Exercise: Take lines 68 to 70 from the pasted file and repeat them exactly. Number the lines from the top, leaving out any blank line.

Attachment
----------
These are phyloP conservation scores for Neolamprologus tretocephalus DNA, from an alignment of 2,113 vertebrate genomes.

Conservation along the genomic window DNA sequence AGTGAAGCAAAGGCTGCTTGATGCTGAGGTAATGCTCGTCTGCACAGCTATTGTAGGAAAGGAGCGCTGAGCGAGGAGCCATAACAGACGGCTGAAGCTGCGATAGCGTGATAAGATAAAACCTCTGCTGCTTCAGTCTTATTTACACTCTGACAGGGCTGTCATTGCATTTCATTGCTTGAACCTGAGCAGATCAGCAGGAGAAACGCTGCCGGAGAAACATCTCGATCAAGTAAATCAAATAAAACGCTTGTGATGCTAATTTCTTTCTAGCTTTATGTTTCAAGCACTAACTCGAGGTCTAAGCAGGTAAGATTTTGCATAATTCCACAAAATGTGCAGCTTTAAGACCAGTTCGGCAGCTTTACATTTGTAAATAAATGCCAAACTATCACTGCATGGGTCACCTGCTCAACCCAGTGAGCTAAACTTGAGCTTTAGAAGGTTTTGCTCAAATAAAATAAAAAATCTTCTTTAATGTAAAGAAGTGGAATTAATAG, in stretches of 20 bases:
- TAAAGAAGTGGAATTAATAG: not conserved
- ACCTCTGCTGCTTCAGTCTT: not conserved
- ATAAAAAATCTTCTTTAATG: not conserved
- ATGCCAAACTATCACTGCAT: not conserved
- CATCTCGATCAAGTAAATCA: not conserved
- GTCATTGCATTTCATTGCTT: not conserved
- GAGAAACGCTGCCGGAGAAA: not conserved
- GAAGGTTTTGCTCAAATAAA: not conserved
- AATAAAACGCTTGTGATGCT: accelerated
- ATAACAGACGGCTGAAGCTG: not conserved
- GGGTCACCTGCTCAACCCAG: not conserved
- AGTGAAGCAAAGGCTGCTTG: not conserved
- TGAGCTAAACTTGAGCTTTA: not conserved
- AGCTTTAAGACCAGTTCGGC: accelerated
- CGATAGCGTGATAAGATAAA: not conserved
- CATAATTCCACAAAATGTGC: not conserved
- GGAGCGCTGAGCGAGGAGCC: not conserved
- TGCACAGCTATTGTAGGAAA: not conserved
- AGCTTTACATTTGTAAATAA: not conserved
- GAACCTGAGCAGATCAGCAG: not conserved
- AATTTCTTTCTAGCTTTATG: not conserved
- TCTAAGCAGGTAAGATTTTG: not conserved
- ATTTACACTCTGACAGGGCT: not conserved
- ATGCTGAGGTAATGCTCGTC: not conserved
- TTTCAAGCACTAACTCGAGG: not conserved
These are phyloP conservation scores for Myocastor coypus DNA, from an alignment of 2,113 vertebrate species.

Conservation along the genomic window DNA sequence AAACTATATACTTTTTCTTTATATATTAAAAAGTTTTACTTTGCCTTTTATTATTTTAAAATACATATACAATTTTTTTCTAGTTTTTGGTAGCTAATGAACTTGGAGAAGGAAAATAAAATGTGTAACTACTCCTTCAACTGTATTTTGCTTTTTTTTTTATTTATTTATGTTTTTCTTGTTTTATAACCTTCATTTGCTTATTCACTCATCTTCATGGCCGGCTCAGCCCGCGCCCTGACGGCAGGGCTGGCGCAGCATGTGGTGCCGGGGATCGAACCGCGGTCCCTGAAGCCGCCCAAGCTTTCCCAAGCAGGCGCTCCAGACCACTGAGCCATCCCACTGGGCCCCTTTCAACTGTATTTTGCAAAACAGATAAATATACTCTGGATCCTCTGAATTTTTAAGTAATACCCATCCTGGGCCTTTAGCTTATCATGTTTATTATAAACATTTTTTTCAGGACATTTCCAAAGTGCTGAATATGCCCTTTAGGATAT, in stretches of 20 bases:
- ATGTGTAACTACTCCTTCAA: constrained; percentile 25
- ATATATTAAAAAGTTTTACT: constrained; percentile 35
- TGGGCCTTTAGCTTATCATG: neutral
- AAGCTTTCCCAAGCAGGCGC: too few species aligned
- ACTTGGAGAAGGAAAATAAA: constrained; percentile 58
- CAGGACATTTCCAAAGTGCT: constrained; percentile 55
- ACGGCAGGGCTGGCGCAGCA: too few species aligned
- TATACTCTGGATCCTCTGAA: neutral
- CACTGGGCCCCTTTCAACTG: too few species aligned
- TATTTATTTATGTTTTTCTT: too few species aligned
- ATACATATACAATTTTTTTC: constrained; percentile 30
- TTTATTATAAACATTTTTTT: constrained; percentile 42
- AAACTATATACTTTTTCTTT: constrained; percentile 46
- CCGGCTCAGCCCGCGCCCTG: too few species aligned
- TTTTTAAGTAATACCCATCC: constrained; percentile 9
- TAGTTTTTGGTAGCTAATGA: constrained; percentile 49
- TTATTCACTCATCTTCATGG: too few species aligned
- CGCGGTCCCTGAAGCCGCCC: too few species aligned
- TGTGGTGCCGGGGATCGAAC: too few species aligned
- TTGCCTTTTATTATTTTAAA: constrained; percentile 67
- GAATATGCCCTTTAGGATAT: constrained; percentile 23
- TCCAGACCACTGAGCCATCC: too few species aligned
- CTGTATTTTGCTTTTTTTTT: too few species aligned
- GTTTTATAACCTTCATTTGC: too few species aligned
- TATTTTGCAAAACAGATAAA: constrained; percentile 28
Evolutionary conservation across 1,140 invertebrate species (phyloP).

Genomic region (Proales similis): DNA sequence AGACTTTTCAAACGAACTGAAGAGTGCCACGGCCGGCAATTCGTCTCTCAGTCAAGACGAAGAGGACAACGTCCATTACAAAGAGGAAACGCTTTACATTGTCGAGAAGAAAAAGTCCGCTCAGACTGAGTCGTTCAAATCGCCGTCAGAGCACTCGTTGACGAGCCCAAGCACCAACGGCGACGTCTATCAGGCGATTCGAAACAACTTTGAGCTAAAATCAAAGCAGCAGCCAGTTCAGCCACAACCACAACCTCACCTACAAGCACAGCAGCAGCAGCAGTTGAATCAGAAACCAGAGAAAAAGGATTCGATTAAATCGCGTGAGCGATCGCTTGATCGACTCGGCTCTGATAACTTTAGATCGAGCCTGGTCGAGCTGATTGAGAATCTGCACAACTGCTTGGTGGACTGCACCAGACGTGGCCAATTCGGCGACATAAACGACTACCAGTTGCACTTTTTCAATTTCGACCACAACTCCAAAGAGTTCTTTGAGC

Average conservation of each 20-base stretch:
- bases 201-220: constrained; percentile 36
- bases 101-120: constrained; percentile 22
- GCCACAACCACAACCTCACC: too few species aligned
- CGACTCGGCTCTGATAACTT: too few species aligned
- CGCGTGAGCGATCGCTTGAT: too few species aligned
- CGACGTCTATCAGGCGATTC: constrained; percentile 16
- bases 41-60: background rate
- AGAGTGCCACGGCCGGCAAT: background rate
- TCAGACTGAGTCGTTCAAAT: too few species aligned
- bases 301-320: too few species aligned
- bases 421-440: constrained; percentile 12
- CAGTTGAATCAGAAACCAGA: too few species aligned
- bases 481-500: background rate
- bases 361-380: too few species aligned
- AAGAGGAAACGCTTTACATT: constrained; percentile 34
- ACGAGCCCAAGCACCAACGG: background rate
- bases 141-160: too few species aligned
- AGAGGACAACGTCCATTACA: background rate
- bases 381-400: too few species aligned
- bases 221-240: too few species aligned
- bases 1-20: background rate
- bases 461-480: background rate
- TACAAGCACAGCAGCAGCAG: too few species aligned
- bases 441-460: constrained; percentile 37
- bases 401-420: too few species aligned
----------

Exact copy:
- bases 421-440: constrained; percentile 12
- CAGTTGAATCAGAAACCAGA: too few species aligned
- bases 481-500: background rate